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Learn How to Spring Your Dog From a Trap

Jackson Hole News and Guide

POSTED: WEDNESDAY, AUGUST 27, 2014 4:30 AM

Think what you don’t know won’t hurt you? Think again.

While there are plenty of risks when out and about with your dog, the threat of a trap is not the first thing that comes to mind. Yet trapping is something all dog owners who live and play on public land should be aware of.

Today’s increased demand for fur by foreigners means high prices for pelts and more traps. With more traps out there, and a general increase in people recreating with their dogs on public land, the possibility of your pet being accidentally caught in a trap is perhaps higher than ever before.

And indeed, accidental trapping incidents are happening, right here around Jackson Hole. Last year, at least four dogs were reported caught in traps intended for wildlife when out with their owners — two south of Wilson, one north of Jackson and one down near Alpine. All these dogs survived, but some did not escape without injury.

Trapping regulations vary from state to state; Wyoming Game and Fish Commission is our regulating agency. There are three kinds of traps allowed here: leghold, snare, and conibear. Bait is used. All traps are required to have permanent identifying tags of some kind.

For furbearing animals that are trapped for their pelts, like beaver, muskrat, mink, weasel, badger, marten, or bobcat, there is a specific trapping season. This varies according to species, but generally runs from October to April. A license is required to trap furbearing animals; some areas have quotas, and other areas are closed.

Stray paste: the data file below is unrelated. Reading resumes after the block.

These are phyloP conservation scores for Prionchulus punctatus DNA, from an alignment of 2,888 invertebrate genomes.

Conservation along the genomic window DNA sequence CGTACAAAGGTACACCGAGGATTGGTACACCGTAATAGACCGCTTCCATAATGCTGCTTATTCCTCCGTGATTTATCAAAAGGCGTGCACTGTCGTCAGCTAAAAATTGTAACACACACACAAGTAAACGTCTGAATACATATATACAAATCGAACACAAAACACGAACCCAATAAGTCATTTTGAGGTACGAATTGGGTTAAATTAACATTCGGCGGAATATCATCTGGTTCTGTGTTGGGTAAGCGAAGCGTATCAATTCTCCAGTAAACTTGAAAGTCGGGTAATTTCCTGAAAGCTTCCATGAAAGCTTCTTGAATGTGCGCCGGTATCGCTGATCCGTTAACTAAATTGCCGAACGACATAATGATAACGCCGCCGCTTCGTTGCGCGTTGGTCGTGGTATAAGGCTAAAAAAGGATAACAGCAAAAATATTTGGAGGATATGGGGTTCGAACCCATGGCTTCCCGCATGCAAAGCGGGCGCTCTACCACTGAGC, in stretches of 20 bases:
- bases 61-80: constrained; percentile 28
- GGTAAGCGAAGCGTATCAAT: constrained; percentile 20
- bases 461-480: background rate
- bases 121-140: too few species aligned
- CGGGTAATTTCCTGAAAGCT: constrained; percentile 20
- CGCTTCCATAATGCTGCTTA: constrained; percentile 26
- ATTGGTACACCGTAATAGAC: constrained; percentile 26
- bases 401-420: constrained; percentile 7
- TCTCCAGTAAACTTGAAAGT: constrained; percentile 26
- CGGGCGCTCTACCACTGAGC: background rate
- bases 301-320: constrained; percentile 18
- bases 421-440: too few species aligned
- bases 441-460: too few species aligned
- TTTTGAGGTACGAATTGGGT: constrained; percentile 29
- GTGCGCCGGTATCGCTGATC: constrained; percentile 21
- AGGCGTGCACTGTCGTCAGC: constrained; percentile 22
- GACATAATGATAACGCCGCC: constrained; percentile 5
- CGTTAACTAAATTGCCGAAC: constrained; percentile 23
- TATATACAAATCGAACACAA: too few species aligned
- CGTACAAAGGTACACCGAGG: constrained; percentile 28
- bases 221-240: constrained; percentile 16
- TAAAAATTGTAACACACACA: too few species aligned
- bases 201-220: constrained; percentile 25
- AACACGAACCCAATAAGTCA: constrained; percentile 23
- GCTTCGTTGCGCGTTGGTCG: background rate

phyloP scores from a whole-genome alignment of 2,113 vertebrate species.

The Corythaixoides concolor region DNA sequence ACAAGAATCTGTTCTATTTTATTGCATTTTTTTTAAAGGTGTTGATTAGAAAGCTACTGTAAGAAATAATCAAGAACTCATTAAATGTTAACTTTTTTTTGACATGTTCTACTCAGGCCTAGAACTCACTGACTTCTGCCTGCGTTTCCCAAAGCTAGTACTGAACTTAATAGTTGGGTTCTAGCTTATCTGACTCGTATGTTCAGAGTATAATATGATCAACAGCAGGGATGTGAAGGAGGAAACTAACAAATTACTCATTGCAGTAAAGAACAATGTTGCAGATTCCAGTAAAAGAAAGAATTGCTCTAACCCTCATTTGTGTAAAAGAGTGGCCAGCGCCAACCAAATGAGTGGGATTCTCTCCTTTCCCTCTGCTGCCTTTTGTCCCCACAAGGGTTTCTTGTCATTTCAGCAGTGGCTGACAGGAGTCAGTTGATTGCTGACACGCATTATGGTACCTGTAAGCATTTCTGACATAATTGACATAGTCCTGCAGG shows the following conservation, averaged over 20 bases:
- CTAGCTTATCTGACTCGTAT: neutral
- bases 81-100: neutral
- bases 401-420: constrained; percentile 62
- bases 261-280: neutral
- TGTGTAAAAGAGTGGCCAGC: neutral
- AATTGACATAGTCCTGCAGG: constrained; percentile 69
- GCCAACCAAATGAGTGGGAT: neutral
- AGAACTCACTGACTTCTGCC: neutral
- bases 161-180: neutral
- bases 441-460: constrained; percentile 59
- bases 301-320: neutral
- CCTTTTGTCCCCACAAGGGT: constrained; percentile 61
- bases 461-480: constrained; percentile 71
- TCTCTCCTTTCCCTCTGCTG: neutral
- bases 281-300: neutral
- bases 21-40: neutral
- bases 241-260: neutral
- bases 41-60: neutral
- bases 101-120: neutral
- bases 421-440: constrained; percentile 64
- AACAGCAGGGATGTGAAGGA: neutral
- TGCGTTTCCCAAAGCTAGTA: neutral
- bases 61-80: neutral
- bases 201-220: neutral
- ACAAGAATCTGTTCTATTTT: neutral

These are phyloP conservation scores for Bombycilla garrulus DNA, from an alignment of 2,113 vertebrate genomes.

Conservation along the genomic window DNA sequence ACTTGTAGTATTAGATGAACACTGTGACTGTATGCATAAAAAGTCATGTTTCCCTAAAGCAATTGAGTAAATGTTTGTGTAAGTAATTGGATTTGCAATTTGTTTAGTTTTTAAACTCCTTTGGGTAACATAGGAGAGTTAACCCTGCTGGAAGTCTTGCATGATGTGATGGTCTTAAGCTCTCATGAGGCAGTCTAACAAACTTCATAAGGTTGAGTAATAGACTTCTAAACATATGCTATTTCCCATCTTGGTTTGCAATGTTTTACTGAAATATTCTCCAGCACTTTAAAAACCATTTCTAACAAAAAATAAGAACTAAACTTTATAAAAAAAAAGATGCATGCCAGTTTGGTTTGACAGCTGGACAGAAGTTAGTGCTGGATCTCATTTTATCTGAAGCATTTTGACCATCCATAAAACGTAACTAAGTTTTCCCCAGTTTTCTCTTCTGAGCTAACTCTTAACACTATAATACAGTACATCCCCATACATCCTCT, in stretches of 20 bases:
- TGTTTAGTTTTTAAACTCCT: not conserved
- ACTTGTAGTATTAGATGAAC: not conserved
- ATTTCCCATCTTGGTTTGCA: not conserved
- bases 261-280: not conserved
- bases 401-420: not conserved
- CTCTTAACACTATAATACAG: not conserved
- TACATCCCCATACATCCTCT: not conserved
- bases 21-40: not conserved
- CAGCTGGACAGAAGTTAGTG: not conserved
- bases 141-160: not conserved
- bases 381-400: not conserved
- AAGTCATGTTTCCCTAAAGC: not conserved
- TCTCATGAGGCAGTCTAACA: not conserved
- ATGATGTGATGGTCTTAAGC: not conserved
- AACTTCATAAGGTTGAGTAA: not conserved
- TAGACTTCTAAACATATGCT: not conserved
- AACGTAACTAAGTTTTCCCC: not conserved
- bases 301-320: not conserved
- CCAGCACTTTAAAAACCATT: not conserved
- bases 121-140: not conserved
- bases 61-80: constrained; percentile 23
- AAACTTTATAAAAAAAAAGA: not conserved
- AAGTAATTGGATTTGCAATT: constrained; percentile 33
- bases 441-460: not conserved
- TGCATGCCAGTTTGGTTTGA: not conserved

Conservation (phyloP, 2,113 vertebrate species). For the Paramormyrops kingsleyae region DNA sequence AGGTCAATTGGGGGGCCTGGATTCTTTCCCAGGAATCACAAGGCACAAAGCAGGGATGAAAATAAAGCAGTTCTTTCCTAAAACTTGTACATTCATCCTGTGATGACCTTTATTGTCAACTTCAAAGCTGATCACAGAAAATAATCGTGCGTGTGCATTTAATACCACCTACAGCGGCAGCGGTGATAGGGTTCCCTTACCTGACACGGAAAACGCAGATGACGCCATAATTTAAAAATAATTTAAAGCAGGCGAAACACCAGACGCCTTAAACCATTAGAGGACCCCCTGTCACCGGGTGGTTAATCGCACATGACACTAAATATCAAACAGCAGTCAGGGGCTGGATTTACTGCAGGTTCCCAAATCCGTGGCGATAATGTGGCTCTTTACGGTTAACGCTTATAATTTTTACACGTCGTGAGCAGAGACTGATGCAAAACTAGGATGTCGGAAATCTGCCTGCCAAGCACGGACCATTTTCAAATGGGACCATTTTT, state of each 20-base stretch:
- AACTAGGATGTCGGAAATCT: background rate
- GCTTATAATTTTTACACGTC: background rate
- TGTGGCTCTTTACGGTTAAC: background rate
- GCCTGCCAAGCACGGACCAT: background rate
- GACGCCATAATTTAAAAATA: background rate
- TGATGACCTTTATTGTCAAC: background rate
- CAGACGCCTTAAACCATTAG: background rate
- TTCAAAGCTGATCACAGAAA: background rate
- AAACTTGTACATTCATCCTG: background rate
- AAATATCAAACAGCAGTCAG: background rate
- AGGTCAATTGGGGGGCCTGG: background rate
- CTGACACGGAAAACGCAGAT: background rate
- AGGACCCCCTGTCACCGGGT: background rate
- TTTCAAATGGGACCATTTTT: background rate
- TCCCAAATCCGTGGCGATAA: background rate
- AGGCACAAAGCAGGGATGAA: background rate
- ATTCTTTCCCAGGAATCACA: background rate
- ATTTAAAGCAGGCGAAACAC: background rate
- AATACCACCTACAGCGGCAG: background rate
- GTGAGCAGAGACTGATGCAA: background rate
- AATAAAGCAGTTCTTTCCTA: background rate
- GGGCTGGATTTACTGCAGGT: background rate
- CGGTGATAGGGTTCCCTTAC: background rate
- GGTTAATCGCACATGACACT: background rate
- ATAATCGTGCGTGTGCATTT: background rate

Animals deemed predators, however, do not require a trapping license and may be trapped at any time of year in many areas. According to the Game and Fish, predatory animals include coyote, jackrabbit, porcupine, raccoon, red fox, skunk, stray cat or gray wolf in certain areas.

This means traps can be out there year-round. But where? A great question, and one that is difficult to answer. Right now, there is no exact information on how many traps are out there, let alone where they may be. Regulations require that lethal traps be set at least 30 feet from a designated road. There are no setback requirements from trails.

For those of us who love to get out on public land with our dogs, being aware will help. But the best line of defense is to learn how to free your dog from the different kinds of traps.

Wyoming Untrapped, a nonprofit dedicated to creating a safe, humane environment for people, pets, and wildlife, is presenting a workshop at 6:30 p.m. Sept. 4 at Old Wilson Schoolhouse Community Center.

It can be tricky to release a dog from a trap and this workshop will offer you the opportunity to see how it is done firsthand with each of the three traps, and to talk about what tools may be useful. If you can’t make it, there is a video on their website, WyomingUntrapped.org, of a previous trap-releasing presentation. Although this is knowledge you never hope to have to call on, for dog owners in this area it is well worth knowing.

Keep in mind that in Wyoming, there is no required reporting for non-target animals caught, except if it is a game animal or protected species like wolverine or lynx that has a life-threatening injury or has been killed.

What this means is if a dog is found accidentally caught by a trapper, the trapper is required to release the dog — but nothing else. The trapper is under no obligation to contact the dog’s owner if the dog is wearing identification, and trappers bear no responsibility for dogs trapped, the damages done to them, or if the dog has been killed.

In an effort to get an idea of where our dogs may be in most danger, Wyoming Untrapped also requests anyone who has a dog who has been accidentally trapped, or knows of one, to contact them.

Trappers are not required to check leghold traps more frequently than every 72 hours in Wyoming, and can go up to 13 days before checking on snares. You may not hear a peep from your dog if they are caught in a trap, and your only hope will be seeing the dog in a trap — all the more reason to keep your dog in sight, be able to reliably call your dog to you, and keep them nearby when hiking.

Short of working to change the rules, if you are armed with this skill and knowledge about how to release a trap, you will be doing the best you can for your best canine friend.

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